Different people find different things funny. Most of the humor in this story is subtle, coming from the dismal conditions the people face in the tiny village in India. For example, Muni’s wife tells him he wants more than he can have.
“You have only four teeth in your jaw, but your craving is for big things… After all, next year you may not be alive to ask for anything.”
What is humorous about this is the matter of fact way in which she describes a circumstance that might be very possible, because they are so poor.
Muni’s insignificance is also demonstrated in a humorous manner when his wife sends him out shopping. The merchant pays no attention to him at first.
The shopman paid no attention to him. Muni kept clearing his throat, coughing and sneezing, until the shopman could not stand it any more and demanded, “What ails you?”
Although it is sad that Muni is given so little respect, it is also funny. The narrator’s description of Muni and his simple lifestyle finds humor in suffering.
There is also humor in the man who comes to the village thinking that everyone should be able to speak English and expecting to find a gas station. He is the stereotypical stupid American.
Humor can also be found in the section of the story that involves Muni's interactions with the American.
The interactions between Muni and the foreigner are humorous because neither is well-versed in the native language of the other. Muni speaks Tamil, while the American speaks English. The only two English words Muni knows are "yes" and "no." Unfortunately, he uses both of them together when asked questions in English. When the American asks whether Muni smokes, Muni answers, "Yes, no." While this is humorous, it's even funnier when the American promptly offers Muni a cigarette, and Muni proceeds to cough his way through a smoke.
After a few moments, the American whips out his card. Being illiterate, Muni suspects that the card represents some sort of warrant for his arrest. Afraid for his safety, he tells himself to take all the cigarettes he's offered. Muni also begins reassuring the American that he knows nothing of a recent murder that has given "rise to much gossip and speculation." Meanwhile, the American is interested in the clay horse statue that Muni has been sitting under. He thinks that the clay horse belongs to Muni, so he tries to negotiate a price with him.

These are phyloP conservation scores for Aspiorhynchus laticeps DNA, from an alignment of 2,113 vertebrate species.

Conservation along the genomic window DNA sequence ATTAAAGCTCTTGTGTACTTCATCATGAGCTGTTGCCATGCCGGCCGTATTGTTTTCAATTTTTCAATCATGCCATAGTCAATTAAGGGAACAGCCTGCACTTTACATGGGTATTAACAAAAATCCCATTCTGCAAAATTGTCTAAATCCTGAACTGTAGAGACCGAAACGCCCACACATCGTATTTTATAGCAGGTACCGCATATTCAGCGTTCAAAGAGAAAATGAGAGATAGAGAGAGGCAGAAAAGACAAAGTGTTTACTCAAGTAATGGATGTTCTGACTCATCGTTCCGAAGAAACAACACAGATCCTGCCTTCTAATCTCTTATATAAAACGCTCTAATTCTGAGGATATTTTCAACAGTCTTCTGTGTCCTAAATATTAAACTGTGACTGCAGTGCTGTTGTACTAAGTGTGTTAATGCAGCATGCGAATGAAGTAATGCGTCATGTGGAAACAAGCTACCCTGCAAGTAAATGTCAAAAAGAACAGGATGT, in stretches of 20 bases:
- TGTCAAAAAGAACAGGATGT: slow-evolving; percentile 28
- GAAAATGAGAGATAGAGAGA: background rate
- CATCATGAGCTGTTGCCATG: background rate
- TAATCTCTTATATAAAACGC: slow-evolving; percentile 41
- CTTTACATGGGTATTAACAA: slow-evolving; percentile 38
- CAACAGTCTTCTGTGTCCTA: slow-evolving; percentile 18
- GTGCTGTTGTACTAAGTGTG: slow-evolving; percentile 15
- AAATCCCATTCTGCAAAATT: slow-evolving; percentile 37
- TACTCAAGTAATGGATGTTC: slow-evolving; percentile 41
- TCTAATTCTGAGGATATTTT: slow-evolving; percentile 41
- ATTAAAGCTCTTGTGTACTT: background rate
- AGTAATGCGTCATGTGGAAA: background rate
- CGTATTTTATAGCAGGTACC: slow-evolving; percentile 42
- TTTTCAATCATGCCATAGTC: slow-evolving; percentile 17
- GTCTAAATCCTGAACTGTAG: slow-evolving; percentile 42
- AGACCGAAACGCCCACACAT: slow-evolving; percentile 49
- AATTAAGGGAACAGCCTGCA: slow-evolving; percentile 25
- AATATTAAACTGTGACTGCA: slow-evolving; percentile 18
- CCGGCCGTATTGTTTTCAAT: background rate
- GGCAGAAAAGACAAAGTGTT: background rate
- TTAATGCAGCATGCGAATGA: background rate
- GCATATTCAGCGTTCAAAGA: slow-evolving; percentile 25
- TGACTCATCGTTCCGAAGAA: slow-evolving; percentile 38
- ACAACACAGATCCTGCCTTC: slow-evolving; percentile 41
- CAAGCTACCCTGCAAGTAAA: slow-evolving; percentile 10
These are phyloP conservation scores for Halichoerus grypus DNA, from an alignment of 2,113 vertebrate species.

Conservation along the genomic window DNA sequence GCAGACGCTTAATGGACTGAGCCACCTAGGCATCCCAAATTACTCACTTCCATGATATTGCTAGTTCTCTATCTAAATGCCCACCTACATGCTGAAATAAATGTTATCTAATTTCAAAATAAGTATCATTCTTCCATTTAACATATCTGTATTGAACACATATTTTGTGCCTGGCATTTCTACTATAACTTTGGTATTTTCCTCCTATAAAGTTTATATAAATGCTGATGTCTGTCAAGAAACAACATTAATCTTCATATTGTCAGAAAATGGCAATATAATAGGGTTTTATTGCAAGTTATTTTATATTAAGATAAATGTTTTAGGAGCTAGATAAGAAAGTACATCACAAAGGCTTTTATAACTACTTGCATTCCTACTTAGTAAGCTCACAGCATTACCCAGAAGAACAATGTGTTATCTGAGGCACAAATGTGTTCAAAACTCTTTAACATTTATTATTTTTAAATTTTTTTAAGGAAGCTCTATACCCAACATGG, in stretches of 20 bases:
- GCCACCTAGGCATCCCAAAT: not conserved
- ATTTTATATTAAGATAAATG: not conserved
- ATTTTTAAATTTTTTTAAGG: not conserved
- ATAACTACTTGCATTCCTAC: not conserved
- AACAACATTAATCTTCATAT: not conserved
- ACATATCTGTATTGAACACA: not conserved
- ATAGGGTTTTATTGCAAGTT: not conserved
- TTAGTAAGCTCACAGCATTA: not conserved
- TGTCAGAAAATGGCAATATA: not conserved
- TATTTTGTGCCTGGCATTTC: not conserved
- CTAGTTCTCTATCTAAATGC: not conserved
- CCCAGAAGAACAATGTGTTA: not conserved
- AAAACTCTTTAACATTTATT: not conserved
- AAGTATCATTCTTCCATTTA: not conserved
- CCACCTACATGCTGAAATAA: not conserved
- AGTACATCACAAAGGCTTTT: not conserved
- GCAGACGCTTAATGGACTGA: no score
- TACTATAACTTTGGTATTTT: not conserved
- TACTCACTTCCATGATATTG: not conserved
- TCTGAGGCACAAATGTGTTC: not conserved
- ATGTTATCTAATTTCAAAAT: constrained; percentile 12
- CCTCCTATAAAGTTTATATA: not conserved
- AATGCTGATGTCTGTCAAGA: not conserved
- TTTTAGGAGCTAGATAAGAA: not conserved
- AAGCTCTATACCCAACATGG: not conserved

Meanwhile, Muni thinks the American is still fixated on the murder; he reassures the American that he will bury the murderer up to his neck in a coconut pit if he ever finds him. He also states that the local priest can divine the identity of any miscreant by looking into his camphor fire. The exchange is certainly humorous: both men are discussing totally unrelated topics, yet each is convinced he knows what the other is talking about.
As the conversation continues, the American thinks that Muni is bargaining to get a higher price for the clay horse. However, Muni mistakes the American's commercial interest for mere curiosity about the horse. He begins to tell the American that the horse will trample evil men when all civilization ends on earth. Meanwhile, the American talks about how the horse will add to the ambiance of his home; he means to deposit the clay statue as a showpiece right in the middle of his living room.
After more conversation, the American offers Muni a hundred rupees for the clay horse statue. For his part, Muni is thrilled beyond words: he thinks that the hundred rupees are for his two goats. The story ends with the American carting off the horse statue, while Muni happily returns to his wife with a hundred rupees. The last scene of the story is perhaps the most humorous. The two goats dutifully return home (to Muni's great surprise), and Muni's wife accuses him of thieving his way to a hundred rupees. She then threatens to return to her parents if the police come after Muni.